We might pretend that so long as we believe He is Lord, the rest is more of a buffet that we can digest or reject at our leisure, but on what basis do we believe that He is the Son of God if we don’t believe anything else He said, either vocally or through the authors who wrote the various books of the Bible? How can we believe a guy when he claims to be God Himself, but not when we claims to know a thing or two about the way we’re supposed to conduct ourselves?
Christ: You should do things this way.
Buffet Christians: LIAR!
Christ: I’m the Son of the Living God and I will come again in glory to judge the living and the dead.
Buffet Christians: OK, well that part I’ll buy.
There appears to be a massive disconnect here, wouldn’t you say?
So, for example, we have to make up our minds when we’re confronted with passages like this: “Haven’t you read,” he replied, “that at the beginning the Creator ‘made them male and female,’ and said, ‘For this reason a man will leave his father and mother and be united to his wife, and the two will become one flesh’? So they are no longer two, but one flesh. Therefore what God has joined together, let no one separate.” (Matthew 19:4). The Incarnate God defines marriage as between a man and a woman. He is right or wrong here, and if He’s wrong then He is not God, and we all should become atheist or find another religion entirely (I hear Buddhism is nice this time of year). But if He is right, then we are required as Christians to believe this view and proclaim it from the mountaintops. If we fail in that task, we fail as Christians. This brings us to item 3.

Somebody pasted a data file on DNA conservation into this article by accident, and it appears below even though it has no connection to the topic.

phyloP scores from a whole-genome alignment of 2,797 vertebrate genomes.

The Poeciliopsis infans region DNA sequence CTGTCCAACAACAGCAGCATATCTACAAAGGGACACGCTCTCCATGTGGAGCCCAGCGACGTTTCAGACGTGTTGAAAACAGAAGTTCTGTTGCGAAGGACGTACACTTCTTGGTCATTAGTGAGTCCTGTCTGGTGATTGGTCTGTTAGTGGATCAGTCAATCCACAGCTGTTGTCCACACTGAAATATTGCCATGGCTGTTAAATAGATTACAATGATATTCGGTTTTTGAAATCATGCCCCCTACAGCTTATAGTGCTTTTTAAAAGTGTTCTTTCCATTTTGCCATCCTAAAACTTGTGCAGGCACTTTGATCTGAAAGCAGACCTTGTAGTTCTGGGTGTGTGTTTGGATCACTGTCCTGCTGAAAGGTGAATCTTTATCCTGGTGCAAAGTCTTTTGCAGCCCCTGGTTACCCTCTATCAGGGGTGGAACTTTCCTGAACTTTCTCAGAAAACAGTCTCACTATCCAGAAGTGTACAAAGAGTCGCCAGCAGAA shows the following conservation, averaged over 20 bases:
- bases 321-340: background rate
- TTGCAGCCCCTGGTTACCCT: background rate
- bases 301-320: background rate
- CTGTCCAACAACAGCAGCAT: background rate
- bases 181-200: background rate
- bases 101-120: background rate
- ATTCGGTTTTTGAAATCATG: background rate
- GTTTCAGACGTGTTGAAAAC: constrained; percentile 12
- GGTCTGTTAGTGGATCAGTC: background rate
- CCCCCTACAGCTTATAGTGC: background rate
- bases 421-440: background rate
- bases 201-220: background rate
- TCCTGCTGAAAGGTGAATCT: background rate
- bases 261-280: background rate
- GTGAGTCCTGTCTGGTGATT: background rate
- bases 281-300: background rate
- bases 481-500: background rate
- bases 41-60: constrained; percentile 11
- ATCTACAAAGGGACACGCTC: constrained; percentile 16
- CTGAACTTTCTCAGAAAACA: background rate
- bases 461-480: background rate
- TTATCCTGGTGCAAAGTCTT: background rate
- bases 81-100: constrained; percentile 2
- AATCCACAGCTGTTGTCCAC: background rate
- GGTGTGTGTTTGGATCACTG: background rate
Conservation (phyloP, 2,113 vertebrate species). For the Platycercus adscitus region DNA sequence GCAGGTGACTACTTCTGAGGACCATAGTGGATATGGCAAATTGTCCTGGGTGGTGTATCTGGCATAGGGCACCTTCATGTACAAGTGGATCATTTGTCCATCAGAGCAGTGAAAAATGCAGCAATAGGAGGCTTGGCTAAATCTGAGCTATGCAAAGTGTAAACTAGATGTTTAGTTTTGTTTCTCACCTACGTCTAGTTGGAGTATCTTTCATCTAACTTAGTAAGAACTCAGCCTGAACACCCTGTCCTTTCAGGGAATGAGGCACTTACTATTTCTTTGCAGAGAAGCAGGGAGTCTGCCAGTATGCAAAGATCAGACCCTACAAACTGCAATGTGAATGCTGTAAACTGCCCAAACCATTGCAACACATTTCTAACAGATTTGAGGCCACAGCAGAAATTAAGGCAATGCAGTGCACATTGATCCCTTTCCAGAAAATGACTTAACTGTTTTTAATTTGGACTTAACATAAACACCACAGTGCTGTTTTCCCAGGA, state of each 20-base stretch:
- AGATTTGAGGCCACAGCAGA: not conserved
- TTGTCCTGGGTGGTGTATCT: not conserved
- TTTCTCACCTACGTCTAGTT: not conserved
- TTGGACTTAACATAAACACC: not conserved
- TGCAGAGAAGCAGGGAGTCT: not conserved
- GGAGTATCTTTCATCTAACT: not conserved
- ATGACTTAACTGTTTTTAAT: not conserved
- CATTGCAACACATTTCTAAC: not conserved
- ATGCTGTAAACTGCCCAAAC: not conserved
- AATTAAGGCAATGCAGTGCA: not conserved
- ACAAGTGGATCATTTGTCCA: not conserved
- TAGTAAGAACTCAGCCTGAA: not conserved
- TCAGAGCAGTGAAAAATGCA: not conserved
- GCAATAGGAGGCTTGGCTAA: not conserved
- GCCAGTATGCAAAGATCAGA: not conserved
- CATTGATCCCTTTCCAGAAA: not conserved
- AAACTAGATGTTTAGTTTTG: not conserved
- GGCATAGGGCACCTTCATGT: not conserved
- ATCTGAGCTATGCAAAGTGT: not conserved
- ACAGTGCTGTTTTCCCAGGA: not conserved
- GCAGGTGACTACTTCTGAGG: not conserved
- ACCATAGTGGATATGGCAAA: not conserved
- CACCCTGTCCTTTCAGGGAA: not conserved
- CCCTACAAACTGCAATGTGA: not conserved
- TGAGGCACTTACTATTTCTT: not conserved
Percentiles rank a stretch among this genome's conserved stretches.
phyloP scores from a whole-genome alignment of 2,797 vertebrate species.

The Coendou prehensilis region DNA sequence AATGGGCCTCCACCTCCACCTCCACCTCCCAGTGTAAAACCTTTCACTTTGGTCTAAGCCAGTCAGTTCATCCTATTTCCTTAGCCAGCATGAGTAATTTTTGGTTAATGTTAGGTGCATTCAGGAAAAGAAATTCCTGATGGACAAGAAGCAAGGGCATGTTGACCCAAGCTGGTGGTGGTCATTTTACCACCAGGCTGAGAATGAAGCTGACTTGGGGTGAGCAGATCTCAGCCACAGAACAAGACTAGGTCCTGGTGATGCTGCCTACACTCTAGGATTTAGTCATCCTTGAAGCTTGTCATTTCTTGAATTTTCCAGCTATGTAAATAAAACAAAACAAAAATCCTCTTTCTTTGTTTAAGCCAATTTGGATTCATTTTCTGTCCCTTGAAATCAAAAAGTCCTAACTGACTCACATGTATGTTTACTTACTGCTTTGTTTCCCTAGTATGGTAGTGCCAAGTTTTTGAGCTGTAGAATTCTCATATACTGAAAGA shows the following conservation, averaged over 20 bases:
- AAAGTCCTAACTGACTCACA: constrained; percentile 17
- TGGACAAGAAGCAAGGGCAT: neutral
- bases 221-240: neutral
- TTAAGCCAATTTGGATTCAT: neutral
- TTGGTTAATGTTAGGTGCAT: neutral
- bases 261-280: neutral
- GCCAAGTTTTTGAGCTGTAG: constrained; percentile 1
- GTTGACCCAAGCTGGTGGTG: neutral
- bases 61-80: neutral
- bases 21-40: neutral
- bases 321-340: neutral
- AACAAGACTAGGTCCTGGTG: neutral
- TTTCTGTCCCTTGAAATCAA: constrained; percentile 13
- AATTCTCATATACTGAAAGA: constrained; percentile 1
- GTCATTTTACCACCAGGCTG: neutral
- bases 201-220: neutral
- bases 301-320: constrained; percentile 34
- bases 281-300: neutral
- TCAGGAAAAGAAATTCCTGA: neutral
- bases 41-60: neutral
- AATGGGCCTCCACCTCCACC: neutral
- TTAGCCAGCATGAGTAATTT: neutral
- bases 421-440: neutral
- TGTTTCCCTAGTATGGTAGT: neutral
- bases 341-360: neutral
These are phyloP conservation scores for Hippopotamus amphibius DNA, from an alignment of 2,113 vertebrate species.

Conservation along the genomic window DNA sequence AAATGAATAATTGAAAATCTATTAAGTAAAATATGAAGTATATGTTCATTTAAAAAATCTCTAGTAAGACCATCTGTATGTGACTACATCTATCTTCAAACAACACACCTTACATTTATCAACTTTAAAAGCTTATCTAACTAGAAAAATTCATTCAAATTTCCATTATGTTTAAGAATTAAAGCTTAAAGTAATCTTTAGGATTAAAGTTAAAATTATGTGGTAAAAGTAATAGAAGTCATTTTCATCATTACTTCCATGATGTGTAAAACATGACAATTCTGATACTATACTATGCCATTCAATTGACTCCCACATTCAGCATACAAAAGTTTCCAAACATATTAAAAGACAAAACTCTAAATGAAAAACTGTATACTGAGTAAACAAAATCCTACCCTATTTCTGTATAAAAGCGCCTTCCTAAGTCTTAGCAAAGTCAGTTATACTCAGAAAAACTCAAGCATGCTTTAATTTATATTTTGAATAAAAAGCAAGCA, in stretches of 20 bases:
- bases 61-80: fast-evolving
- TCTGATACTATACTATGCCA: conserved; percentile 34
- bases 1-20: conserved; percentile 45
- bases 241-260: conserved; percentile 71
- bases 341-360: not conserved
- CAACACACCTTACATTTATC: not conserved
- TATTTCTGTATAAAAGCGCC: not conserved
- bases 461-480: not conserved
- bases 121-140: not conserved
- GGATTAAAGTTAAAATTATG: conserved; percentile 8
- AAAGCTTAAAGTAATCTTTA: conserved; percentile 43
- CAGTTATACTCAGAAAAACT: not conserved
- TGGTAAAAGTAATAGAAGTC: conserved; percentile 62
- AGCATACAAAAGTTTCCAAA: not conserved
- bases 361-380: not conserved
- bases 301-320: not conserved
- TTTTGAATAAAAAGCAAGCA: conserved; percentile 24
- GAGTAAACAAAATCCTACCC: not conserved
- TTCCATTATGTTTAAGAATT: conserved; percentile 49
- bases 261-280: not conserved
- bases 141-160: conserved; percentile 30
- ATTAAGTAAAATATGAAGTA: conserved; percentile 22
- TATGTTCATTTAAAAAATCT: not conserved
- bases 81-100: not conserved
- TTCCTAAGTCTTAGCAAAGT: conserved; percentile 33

3) The video advertises sin. It’s true, again, that Christians can be gay, as in they can experience same-sex attractions. But they cannot suggest that it’s all right to act upon those sinful temptations, let alone define themselves by them. It’s not stated explicitly, but it seems pretty clear that the homosexuals in the video aren’t advocating that same-sex attracted people reject their urges and live a celibate life. Instead, like so many in the West, they appear to be saying, “I am actively gay — and that’s OK!” No, it isn’t OK, and when you say things like that, the homosexuality is now a secondary concern to the blatant apostasy.